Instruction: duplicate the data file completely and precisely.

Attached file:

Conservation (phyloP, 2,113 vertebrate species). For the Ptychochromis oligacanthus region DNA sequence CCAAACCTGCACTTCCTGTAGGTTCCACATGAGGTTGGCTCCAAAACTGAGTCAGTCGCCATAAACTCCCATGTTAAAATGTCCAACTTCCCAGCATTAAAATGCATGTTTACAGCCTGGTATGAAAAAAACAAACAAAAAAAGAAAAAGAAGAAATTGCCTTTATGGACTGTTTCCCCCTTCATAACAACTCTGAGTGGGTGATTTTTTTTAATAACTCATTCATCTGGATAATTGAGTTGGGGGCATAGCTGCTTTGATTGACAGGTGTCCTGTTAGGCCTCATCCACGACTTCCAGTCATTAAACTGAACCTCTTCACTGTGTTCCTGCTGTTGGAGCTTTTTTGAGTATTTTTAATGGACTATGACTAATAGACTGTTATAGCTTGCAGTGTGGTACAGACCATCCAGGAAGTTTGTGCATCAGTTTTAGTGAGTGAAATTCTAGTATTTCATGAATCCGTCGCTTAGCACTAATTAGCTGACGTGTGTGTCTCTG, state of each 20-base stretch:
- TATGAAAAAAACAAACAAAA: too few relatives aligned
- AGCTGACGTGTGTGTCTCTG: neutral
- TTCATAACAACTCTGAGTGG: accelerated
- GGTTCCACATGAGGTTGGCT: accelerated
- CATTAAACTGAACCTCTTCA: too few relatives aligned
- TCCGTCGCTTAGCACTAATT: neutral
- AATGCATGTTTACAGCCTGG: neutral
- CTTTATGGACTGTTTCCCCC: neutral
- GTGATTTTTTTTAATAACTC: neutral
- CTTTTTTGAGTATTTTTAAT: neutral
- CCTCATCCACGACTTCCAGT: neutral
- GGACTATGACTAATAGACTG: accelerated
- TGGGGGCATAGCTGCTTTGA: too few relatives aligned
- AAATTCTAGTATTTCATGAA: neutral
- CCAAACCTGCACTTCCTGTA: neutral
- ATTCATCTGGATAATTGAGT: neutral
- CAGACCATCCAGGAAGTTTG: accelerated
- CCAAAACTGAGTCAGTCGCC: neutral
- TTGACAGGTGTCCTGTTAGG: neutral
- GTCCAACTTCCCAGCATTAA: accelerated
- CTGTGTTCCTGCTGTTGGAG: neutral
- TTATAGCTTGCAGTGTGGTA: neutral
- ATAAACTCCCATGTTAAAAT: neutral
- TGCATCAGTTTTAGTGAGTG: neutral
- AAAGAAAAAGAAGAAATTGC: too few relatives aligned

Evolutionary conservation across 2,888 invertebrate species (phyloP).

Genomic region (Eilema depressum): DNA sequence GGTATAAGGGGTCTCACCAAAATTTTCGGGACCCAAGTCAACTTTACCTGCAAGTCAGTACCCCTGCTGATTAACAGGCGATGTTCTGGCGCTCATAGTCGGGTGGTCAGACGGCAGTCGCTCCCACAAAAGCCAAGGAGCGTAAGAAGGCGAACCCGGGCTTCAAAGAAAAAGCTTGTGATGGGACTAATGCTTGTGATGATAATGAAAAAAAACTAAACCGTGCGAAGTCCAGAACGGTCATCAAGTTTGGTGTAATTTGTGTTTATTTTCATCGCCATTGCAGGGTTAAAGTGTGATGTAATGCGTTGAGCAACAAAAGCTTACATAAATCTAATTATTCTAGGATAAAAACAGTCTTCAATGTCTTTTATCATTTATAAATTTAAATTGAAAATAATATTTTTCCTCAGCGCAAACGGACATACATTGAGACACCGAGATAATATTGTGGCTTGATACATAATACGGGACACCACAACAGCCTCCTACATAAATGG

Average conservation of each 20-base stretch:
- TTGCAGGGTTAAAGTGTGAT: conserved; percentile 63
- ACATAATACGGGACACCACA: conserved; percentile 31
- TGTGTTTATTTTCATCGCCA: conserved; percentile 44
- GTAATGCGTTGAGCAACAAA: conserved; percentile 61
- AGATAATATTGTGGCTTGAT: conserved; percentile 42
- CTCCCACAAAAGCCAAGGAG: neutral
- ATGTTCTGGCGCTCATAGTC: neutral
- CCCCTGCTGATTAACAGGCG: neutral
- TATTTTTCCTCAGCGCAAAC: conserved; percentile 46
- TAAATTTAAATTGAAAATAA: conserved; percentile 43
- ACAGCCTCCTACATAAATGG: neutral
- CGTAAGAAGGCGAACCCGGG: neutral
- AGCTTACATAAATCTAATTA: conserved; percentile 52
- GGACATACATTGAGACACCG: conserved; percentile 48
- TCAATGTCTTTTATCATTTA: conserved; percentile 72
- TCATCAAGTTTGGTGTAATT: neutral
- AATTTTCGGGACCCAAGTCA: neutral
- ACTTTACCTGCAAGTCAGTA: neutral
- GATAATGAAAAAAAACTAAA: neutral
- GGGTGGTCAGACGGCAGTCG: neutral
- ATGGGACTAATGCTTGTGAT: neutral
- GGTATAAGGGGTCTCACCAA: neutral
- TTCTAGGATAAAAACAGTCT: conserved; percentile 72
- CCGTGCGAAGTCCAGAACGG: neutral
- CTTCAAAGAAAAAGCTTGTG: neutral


Conservation (phyloP, 2,113 vertebrate species). For the Ptychochromis oligacanthus region DNA sequence CCAAACCTGCACTTCCTGTAGGTTCCACATGAGGTTGGCTCCAAAACTGAGTCAGTCGCCATAAACTCCCATGTTAAAATGTCCAACTTCCCAGCATTAAAATGCATGTTTACAGCCTGGTATGAAAAAAACAAACAAAAAAAGAAAAAGAAGAAATTGCCTTTATGGACTGTTTCCCCCTTCATAACAACTCTGAGTGGGTGATTTTTTTTAATAACTCATTCATCTGGATAATTGAGTTGGGGGCATAGCTGCTTTGATTGACAGGTGTCCTGTTAGGCCTCATCCACGACTTCCAGTCATTAAACTGAACCTCTTCACTGTGTTCCTGCTGTTGGAGCTTTTTTGAGTATTTTTAATGGACTATGACTAATAGACTGTTATAGCTTGCAGTGTGGTACAGACCATCCAGGAAGTTTGTGCATCAGTTTTAGTGAGTGAAATTCTAGTATTTCATGAATCCGTCGCTTAGCACTAATTAGCTGACGTGTGTGTCTCTG, state of each 20-base stretch:
- TATGAAAAAAACAAACAAAA: too few relatives aligned
- AGCTGACGTGTGTGTCTCTG: neutral
- TTCATAACAACTCTGAGTGG: accelerated
- GGTTCCACATGAGGTTGGCT: accelerated
- CATTAAACTGAACCTCTTCA: too few relatives aligned
- TCCGTCGCTTAGCACTAATT: neutral
- AATGCATGTTTACAGCCTGG: neutral
- CTTTATGGACTGTTTCCCCC: neutral
- GTGATTTTTTTTAATAACTC: neutral
- CTTTTTTGAGTATTTTTAAT: neutral
- CCTCATCCACGACTTCCAGT: neutral
- GGACTATGACTAATAGACTG: accelerated
- TGGGGGCATAGCTGCTTTGA: too few relatives aligned
- AAATTCTAGTATTTCATGAA: neutral
- CCAAACCTGCACTTCCTGTA: neutral
- ATTCATCTGGATAATTGAGT: neutral
- CAGACCATCCAGGAAGTTTG: accelerated
- CCAAAACTGAGTCAGTCGCC: neutral
- TTGACAGGTGTCCTGTTAGG: neutral
- GTCCAACTTCCCAGCATTAA: accelerated
- CTGTGTTCCTGCTGTTGGAG: neutral
- TTATAGCTTGCAGTGTGGTA: neutral
- ATAAACTCCCATGTTAAAAT: neutral
- TGCATCAGTTTTAGTGAGTG: neutral
- AAAGAAAAAGAAGAAATTGC: too few relatives aligned

Evolutionary conservation across 2,888 invertebrate species (phyloP).

Genomic region (Eilema depressum): DNA sequence GGTATAAGGGGTCTCACCAAAATTTTCGGGACCCAAGTCAACTTTACCTGCAAGTCAGTACCCCTGCTGATTAACAGGCGATGTTCTGGCGCTCATAGTCGGGTGGTCAGACGGCAGTCGCTCCCACAAAAGCCAAGGAGCGTAAGAAGGCGAACCCGGGCTTCAAAGAAAAAGCTTGTGATGGGACTAATGCTTGTGATGATAATGAAAAAAAACTAAACCGTGCGAAGTCCAGAACGGTCATCAAGTTTGGTGTAATTTGTGTTTATTTTCATCGCCATTGCAGGGTTAAAGTGTGATGTAATGCGTTGAGCAACAAAAGCTTACATAAATCTAATTATTCTAGGATAAAAACAGTCTTCAATGTCTTTTATCATTTATAAATTTAAATTGAAAATAATATTTTTCCTCAGCGCAAACGGACATACATTGAGACACCGAGATAATATTGTGGCTTGATACATAATACGGGACACCACAACAGCCTCCTACATAAATGG

Average conservation of each 20-base stretch:
- TTGCAGGGTTAAAGTGTGAT: conserved; percentile 63
- ACATAATACGGGACACCACA: conserved; percentile 31
- TGTGTTTATTTTCATCGCCA: conserved; percentile 44
- GTAATGCGTTGAGCAACAAA: conserved; percentile 61
- AGATAATATTGTGGCTTGAT: conserved; percentile 42
- CTCCCACAAAAGCCAAGGAG: neutral
- ATGTTCTGGCGCTCATAGTC: neutral
- CCCCTGCTGATTAACAGGCG: neutral
- TATTTTTCCTCAGCGCAAAC: conserved; percentile 46
- TAAATTTAAATTGAAAATAA: conserved; percentile 43
- ACAGCCTCCTACATAAATGG: neutral
- CGTAAGAAGGCGAACCCGGG: neutral
- AGCTTACATAAATCTAATTA: conserved; percentile 52
- GGACATACATTGAGACACCG: conserved; percentile 48
- TCAATGTCTTTTATCATTTA: conserved; percentile 72
- TCATCAAGTTTGGTGTAATT: neutral
- AATTTTCGGGACCCAAGTCA: neutral
- ACTTTACCTGCAAGTCAGTA: neutral
- GATAATGAAAAAAAACTAAA: neutral
- GGGTGGTCAGACGGCAGTCG: neutral
- ATGGGACTAATGCTTGTGAT: neutral
- GGTATAAGGGGTCTCACCAA: neutral
- TTCTAGGATAAAAACAGTCT: conserved; percentile 72
- CCGTGCGAAGTCCAGAACGG: neutral
- CTTCAAAGAAAAAGCTTGTG: neutral